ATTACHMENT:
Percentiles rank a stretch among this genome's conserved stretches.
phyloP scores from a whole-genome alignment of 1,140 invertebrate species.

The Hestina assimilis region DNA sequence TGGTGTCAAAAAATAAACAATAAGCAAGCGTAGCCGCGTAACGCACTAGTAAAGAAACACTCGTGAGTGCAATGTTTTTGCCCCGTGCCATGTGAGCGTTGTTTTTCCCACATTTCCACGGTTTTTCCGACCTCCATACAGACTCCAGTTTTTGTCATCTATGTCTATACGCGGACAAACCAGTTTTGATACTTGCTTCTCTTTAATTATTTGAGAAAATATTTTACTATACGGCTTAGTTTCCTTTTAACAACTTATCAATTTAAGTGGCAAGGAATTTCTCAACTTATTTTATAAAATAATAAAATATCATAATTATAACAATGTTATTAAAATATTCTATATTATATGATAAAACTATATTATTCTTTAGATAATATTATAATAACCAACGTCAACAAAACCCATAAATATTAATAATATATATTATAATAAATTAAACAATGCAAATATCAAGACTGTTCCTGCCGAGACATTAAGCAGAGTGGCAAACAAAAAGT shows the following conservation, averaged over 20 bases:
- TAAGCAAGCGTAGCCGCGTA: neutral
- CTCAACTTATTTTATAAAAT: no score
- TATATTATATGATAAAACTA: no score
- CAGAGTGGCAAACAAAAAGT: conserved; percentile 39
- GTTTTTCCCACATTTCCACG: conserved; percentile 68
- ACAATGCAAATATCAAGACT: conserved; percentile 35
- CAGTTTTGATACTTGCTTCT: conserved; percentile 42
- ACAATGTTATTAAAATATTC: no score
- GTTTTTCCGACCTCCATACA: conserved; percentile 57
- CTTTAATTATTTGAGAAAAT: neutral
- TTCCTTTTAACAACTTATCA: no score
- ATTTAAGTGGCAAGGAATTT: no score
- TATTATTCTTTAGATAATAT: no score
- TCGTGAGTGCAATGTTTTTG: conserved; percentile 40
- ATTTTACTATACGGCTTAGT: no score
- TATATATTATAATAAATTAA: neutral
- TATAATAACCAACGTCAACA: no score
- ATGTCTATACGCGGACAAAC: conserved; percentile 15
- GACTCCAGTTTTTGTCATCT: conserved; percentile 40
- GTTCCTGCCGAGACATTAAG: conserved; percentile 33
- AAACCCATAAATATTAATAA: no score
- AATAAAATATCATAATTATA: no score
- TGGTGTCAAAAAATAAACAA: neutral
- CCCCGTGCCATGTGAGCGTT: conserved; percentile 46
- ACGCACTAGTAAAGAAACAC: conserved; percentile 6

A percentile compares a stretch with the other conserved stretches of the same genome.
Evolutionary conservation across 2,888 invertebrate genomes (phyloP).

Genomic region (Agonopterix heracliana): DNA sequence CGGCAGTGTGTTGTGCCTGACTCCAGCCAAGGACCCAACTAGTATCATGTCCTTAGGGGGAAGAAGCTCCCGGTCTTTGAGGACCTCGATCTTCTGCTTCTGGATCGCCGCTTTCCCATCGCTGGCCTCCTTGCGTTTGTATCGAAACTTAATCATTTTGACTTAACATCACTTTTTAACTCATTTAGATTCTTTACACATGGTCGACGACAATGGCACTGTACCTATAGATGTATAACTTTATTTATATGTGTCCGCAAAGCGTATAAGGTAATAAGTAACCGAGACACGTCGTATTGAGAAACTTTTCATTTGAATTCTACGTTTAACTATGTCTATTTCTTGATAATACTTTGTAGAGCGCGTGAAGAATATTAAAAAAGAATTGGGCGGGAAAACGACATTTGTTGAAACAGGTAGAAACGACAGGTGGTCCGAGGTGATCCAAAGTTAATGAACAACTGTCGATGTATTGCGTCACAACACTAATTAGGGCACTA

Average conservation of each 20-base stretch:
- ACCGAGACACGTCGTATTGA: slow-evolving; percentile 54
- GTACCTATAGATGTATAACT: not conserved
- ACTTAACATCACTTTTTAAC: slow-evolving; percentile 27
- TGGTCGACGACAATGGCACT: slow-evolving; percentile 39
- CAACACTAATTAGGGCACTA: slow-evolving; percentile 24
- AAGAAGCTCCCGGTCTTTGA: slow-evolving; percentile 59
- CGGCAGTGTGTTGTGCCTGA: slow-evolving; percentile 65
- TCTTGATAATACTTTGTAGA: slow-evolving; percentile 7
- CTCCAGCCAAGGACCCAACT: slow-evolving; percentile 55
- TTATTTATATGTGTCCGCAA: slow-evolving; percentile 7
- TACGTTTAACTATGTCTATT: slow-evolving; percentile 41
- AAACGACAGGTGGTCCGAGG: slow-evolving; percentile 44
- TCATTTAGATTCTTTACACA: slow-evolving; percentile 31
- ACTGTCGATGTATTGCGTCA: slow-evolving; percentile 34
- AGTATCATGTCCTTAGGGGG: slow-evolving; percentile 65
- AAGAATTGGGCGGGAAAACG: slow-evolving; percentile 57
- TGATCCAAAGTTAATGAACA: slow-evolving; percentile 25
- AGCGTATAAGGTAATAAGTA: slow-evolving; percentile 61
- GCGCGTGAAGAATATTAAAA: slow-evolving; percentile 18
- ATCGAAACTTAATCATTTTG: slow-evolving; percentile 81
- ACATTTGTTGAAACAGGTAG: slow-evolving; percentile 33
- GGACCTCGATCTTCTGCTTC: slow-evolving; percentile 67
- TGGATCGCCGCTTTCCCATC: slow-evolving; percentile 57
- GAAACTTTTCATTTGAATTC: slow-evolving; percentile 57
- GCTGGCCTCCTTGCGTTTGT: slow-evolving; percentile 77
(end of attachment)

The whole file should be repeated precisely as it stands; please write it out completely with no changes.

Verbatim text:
Percentiles rank a stretch among this genome's conserved stretches.
phyloP scores from a whole-genome alignment of 1,140 invertebrate species.

The Hestina assimilis region DNA sequence TGGTGTCAAAAAATAAACAATAAGCAAGCGTAGCCGCGTAACGCACTAGTAAAGAAACACTCGTGAGTGCAATGTTTTTGCCCCGTGCCATGTGAGCGTTGTTTTTCCCACATTTCCACGGTTTTTCCGACCTCCATACAGACTCCAGTTTTTGTCATCTATGTCTATACGCGGACAAACCAGTTTTGATACTTGCTTCTCTTTAATTATTTGAGAAAATATTTTACTATACGGCTTAGTTTCCTTTTAACAACTTATCAATTTAAGTGGCAAGGAATTTCTCAACTTATTTTATAAAATAATAAAATATCATAATTATAACAATGTTATTAAAATATTCTATATTATATGATAAAACTATATTATTCTTTAGATAATATTATAATAACCAACGTCAACAAAACCCATAAATATTAATAATATATATTATAATAAATTAAACAATGCAAATATCAAGACTGTTCCTGCCGAGACATTAAGCAGAGTGGCAAACAAAAAGT shows the following conservation, averaged over 20 bases:
- TAAGCAAGCGTAGCCGCGTA: neutral
- CTCAACTTATTTTATAAAAT: no score
- TATATTATATGATAAAACTA: no score
- CAGAGTGGCAAACAAAAAGT: conserved; percentile 39
- GTTTTTCCCACATTTCCACG: conserved; percentile 68
- ACAATGCAAATATCAAGACT: conserved; percentile 35
- CAGTTTTGATACTTGCTTCT: conserved; percentile 42
- ACAATGTTATTAAAATATTC: no score
- GTTTTTCCGACCTCCATACA: conserved; percentile 57
- CTTTAATTATTTGAGAAAAT: neutral
- TTCCTTTTAACAACTTATCA: no score
- ATTTAAGTGGCAAGGAATTT: no score
- TATTATTCTTTAGATAATAT: no score
- TCGTGAGTGCAATGTTTTTG: conserved; percentile 40
- ATTTTACTATACGGCTTAGT: no score
- TATATATTATAATAAATTAA: neutral
- TATAATAACCAACGTCAACA: no score
- ATGTCTATACGCGGACAAAC: conserved; percentile 15
- GACTCCAGTTTTTGTCATCT: conserved; percentile 40
- GTTCCTGCCGAGACATTAAG: conserved; percentile 33
- AAACCCATAAATATTAATAA: no score
- AATAAAATATCATAATTATA: no score
- TGGTGTCAAAAAATAAACAA: neutral
- CCCCGTGCCATGTGAGCGTT: conserved; percentile 46
- ACGCACTAGTAAAGAAACAC: conserved; percentile 6

A percentile compares a stretch with the other conserved stretches of the same genome.
Evolutionary conservation across 2,888 invertebrate genomes (phyloP).

Genomic region (Agonopterix heracliana): DNA sequence CGGCAGTGTGTTGTGCCTGACTCCAGCCAAGGACCCAACTAGTATCATGTCCTTAGGGGGAAGAAGCTCCCGGTCTTTGAGGACCTCGATCTTCTGCTTCTGGATCGCCGCTTTCCCATCGCTGGCCTCCTTGCGTTTGTATCGAAACTTAATCATTTTGACTTAACATCACTTTTTAACTCATTTAGATTCTTTACACATGGTCGACGACAATGGCACTGTACCTATAGATGTATAACTTTATTTATATGTGTCCGCAAAGCGTATAAGGTAATAAGTAACCGAGACACGTCGTATTGAGAAACTTTTCATTTGAATTCTACGTTTAACTATGTCTATTTCTTGATAATACTTTGTAGAGCGCGTGAAGAATATTAAAAAAGAATTGGGCGGGAAAACGACATTTGTTGAAACAGGTAGAAACGACAGGTGGTCCGAGGTGATCCAAAGTTAATGAACAACTGTCGATGTATTGCGTCACAACACTAATTAGGGCACTA

Average conservation of each 20-base stretch:
- ACCGAGACACGTCGTATTGA: slow-evolving; percentile 54
- GTACCTATAGATGTATAACT: not conserved
- ACTTAACATCACTTTTTAAC: slow-evolving; percentile 27
- TGGTCGACGACAATGGCACT: slow-evolving; percentile 39
- CAACACTAATTAGGGCACTA: slow-evolving; percentile 24
- AAGAAGCTCCCGGTCTTTGA: slow-evolving; percentile 59
- CGGCAGTGTGTTGTGCCTGA: slow-evolving; percentile 65
- TCTTGATAATACTTTGTAGA: slow-evolving; percentile 7
- CTCCAGCCAAGGACCCAACT: slow-evolving; percentile 55
- TTATTTATATGTGTCCGCAA: slow-evolving; percentile 7
- TACGTTTAACTATGTCTATT: slow-evolving; percentile 41
- AAACGACAGGTGGTCCGAGG: slow-evolving; percentile 44
- TCATTTAGATTCTTTACACA: slow-evolving; percentile 31
- ACTGTCGATGTATTGCGTCA: slow-evolving; percentile 34
- AGTATCATGTCCTTAGGGGG: slow-evolving; percentile 65
- AAGAATTGGGCGGGAAAACG: slow-evolving; percentile 57
- TGATCCAAAGTTAATGAACA: slow-evolving; percentile 25
- AGCGTATAAGGTAATAAGTA: slow-evolving; percentile 61
- GCGCGTGAAGAATATTAAAA: slow-evolving; percentile 18
- ATCGAAACTTAATCATTTTG: slow-evolving; percentile 81
- ACATTTGTTGAAACAGGTAG: slow-evolving; percentile 33
- GGACCTCGATCTTCTGCTTC: slow-evolving; percentile 67
- TGGATCGCCGCTTTCCCATC: slow-evolving; percentile 57
- GAAACTTTTCATTTGAATTC: slow-evolving; percentile 57
- GCTGGCCTCCTTGCGTTTGT: slow-evolving; percentile 77